By Dimple Mankad from A D Bohra Law College
Uniform Civil Code resonates with one country one rule, to be applied to all religious communities. The term, ‘Uniform Civil Code’ is explicitly mentioned in Part 4, Article 44 of the Indian Constitution. Article 44 says, “The State shall endeavor to secure for the citizens a uniform civil code throughout the territory of India.”
Context: Uniform Civil Code in India is a widely debated topic lately since the first petition was filed in 2019 to seek for framing of UCC to promote national integration and gender justice, equality, and dignity of women.
Uniform Civil Code – UCC
A Uniform Civil Code means that all sections of the society irrespective of their religion shall be treated equally according to a national civil code, which shall be applicable to all uniformly.
They cover areas like- Marriage, divorce, maintenance, inheritance, adoption and succession of the property. It is based on the premise that there is no connection between religion and law in modern civilization.
What is Article 44?
Article 44 corresponds with Directive Principles of State Policy stating that the State shall endeavour to provide for its citizens a uniform civil code (UCC) throughout the territory of India.
Historical perspective – The debate for a uniform civil code dates back to the colonial period in India.
- Pre-Independence (colonial era)
- The Lex Loci Report of October 1840- It stressed the importance and necessity of uniformity in the codification of Indian law, relating to crimes, evidence and contract. But, it also recommended that personal laws of Hindus and Muslims should be kept outside such codification.
- The Queen’s 1859 Proclamation- It promised absolute non-interference in religious matters.
So while criminal laws were codified and became common for the whole country, personal laws continue to be governed by separate codes for different communities.
- Post-Colonial era (1947-1985)
- During the drafting of the constitution, prominent leaders like Jawaharlal Nehru and Dr B.R Ambedkar pushed for a uniform civil code. However, they included the UCC in the Directive Principles of State Policy (DPSP, Article 44) mainly due to opposition from religious fundamentalists and a lack of awareness among the masses during the time.
Some of the reforms of this period were:-
The Hindu code bill -The bill was drafted by Dr.B R Ambedkar to reform Hindu laws, which legalized divorce, opposed polygamy, gave rights of inheritance to daughters. Amidst intense opposition of the code, a diluted version was passed via four different laws.
Succession Act-The Hindu Succession Act, 1956, originally did not give daughters inheritance rights in ancestral property. They could only ask for a right to sustenance from a joint Hindu family. But this disparity was removed by an amendment to the Act on September 9, 2005
The Hindu Marriage Act
Minority and Guardianship Act
Adoptions and Maintenance Act
Special Marriage Act:
- It was enacted in 1954 which provided for civil marriages outside of any religious personal law.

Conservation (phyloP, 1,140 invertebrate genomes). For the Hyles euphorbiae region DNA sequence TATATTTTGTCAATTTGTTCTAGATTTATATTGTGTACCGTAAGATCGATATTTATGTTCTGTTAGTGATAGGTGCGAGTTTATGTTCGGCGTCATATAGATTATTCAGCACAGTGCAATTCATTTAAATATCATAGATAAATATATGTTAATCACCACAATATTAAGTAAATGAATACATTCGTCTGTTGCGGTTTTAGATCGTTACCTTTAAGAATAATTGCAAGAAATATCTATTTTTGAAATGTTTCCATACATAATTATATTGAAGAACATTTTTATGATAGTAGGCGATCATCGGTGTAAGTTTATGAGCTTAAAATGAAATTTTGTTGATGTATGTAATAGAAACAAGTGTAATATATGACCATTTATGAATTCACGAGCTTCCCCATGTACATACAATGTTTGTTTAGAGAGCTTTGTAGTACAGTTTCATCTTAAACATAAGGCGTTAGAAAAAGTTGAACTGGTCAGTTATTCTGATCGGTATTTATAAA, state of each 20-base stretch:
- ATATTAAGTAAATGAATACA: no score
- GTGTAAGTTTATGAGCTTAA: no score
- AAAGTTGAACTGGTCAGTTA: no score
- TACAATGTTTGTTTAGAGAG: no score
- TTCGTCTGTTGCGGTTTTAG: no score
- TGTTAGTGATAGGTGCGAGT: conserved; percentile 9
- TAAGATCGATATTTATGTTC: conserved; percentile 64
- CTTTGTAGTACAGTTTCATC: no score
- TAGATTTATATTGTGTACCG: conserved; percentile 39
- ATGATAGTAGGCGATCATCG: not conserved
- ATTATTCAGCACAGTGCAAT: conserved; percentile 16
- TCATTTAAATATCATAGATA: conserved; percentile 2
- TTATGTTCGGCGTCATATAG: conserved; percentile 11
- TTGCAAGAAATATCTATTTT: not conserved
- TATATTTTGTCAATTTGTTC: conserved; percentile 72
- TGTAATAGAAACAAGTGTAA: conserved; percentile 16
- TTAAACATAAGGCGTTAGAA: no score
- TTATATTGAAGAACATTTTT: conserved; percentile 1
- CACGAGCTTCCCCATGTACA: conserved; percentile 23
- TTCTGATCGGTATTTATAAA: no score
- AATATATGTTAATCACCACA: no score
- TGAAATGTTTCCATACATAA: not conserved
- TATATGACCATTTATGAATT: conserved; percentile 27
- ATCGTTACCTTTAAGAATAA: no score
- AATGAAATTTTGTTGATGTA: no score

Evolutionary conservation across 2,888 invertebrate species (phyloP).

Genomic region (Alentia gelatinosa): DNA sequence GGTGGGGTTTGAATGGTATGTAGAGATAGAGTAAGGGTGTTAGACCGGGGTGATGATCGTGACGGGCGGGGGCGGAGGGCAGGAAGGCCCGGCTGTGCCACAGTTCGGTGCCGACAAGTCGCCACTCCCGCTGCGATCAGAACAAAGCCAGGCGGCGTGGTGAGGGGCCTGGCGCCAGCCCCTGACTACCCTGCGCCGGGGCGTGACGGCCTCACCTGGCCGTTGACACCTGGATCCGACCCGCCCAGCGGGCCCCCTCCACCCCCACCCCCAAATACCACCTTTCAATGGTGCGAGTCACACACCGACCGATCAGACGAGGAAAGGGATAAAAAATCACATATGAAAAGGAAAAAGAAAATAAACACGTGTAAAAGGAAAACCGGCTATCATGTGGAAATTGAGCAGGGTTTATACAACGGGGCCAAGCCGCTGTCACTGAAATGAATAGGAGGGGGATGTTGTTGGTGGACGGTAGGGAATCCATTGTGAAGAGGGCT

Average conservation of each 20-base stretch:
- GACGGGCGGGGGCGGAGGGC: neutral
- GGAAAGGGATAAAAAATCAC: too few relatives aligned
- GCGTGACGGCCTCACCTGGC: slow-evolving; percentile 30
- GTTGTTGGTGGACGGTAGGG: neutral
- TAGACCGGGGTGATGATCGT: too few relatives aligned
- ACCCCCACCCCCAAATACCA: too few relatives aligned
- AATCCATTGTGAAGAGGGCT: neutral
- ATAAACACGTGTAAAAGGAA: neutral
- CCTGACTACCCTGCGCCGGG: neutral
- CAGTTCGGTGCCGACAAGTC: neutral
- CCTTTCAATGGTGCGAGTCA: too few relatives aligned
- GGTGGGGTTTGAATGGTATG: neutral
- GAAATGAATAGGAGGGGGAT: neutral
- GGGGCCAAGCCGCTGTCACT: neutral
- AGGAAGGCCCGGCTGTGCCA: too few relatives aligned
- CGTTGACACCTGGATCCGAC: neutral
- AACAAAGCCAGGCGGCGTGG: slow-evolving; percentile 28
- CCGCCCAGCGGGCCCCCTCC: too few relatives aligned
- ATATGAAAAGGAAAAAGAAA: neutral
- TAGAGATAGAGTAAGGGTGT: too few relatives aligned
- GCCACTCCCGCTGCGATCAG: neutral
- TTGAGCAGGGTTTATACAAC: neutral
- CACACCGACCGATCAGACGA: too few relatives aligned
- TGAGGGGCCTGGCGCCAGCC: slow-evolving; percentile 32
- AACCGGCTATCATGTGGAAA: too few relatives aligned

- Judicial interventions:
Shah Bano case (1985):-
A 73-year-old woman called Shah Bano was divorced by her husband using triple talaq (saying “I divorce thee” three times) and was denied maintenance. She approached the courts and the District Court and the High Court ruled in her favour. This led to her husband appealing to the Supreme Court saying that he had fulfilled all his obligations under Islamic law.
The Supreme Court ruled in her favour in 1985 under the “maintenance of wives, children and parents” provision (Section 125) of the All India Criminal Code, which applied to all citizens irrespective of religion. Further, It recommended that a uniform civil code be set up.
Facts about the case:
- Under Muslim personal law, maintenance was to be paid only till the period of iddat. (three lunar months-roughly 90 days ).
- Section 125 of CrPC (criminal procedure code) that applied to all citizens, provided for maintenance of the wife.
Impact – After this historic decision, nationwide discussions, meetings and agitations were held. The then government under pressure passed The Muslim Women’s (Right to protection on divorce ) Act (MWA) in 1986, which made Section 125 of the Criminal Procedure Code inapplicable to Muslim women.
Daniel Latifi Case:-
Muslim Women’s Act (MWA) was challenged on the grounds that it violated the right to equality under Articles 14& 15 as well as the right to life under Article 21. The Supreme Court while holding the law as constitutional, harmonised it with section 125 of CrPC and held that the amount received by a wife during iddat period should be large enough to maintain her during iddat as well as provide for her future. Thus under the law of the land, a divorced Muslim woman is entitled to the provision of maintenance for a lifetime or until she is remarried.
Sarla Mudgal Case:-
In this case, the question was whether a Hindu husband married under the Hindu law, by embracing Islam, can solemnise a second marriage. The court held that the Hindu marriage solemnized under Hindu law can only be dissolved on any of the grounds specified under the Hindu Marriage Act 1955. Conversion to Islam and marrying again, would not by itself dissolve the Hindu marriage under the act and thus, a second marriage solemnized after converting to Islam would be an offence under section 494 of the Indian Penal Code(IPC).